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A review of methods of reducing drift without compromising product efficacy - PS2010

Description
Many developments associated with boom sprayer and agricultural nozzle technologies over the past decade and longer have aimed at delivering drift control. Such developments have been recognised in schemes such as the Local Environmental Risk Assessment for Pesticides (LERAP) scheme where the width of a buffer zone used to protect surface water from contamination by drift can be reduced if drift reducing technologies are used. It is also important that such drift reducing methods maintain product efficacy so that the dose of pesticide required to give a defined level of response does not need to be increased.

Timeliness is a major factor influencing the performance of agricultural pesticides an is improved by systems taht are able to operate in a wide range of conditions and achieve high work rates. For boom sprayers, work rates are increased by increasing the forward speed while spraying (e.g. from 8.0 to 12.0 km/h), increasing boom widths (e.g. from 12 to 24 m) and by using lower volume rates (e.g. 100 rather than 200 L/ha). However, all these changes tend to increase the risk of drift when using conventional systems.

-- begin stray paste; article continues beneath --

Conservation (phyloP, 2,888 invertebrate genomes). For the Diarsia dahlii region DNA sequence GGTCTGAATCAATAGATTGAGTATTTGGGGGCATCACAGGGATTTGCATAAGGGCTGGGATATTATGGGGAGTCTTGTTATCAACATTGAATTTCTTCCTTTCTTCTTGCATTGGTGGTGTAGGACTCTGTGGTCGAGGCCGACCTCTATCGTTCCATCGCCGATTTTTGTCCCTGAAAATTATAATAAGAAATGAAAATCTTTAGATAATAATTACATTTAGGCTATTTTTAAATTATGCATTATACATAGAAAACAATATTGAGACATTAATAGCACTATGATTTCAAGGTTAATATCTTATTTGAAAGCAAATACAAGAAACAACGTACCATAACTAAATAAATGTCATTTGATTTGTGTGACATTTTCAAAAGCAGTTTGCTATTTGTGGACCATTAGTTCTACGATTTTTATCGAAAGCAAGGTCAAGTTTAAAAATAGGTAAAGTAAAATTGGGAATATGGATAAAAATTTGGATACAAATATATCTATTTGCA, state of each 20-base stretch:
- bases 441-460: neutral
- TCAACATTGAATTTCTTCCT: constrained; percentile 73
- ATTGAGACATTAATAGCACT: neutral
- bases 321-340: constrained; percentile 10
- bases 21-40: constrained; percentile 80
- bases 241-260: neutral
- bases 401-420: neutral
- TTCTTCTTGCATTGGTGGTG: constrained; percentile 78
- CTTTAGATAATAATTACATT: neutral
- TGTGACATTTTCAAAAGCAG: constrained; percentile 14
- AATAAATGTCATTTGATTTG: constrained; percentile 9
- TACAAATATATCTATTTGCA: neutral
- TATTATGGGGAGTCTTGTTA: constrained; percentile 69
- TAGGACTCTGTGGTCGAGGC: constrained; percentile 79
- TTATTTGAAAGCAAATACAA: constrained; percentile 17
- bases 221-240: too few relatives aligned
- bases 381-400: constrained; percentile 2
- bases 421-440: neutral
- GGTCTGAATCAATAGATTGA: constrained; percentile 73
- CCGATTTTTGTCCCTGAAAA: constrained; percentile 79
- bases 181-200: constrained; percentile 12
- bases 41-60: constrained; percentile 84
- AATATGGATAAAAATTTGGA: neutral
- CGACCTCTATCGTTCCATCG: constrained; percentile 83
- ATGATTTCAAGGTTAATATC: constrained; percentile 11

Initial methods of deliverying drift control did so by using nozzles such as the pre-orifice design that increased droplet size. Although droplet bounce from leaf targets was reduced by the lower droplet velocities from such nozzles compared with conventional designs producing the same droplet sizes, there was still some evidence from field trials that the use of such nozzles compromised product efficacy particularly when treating small targets.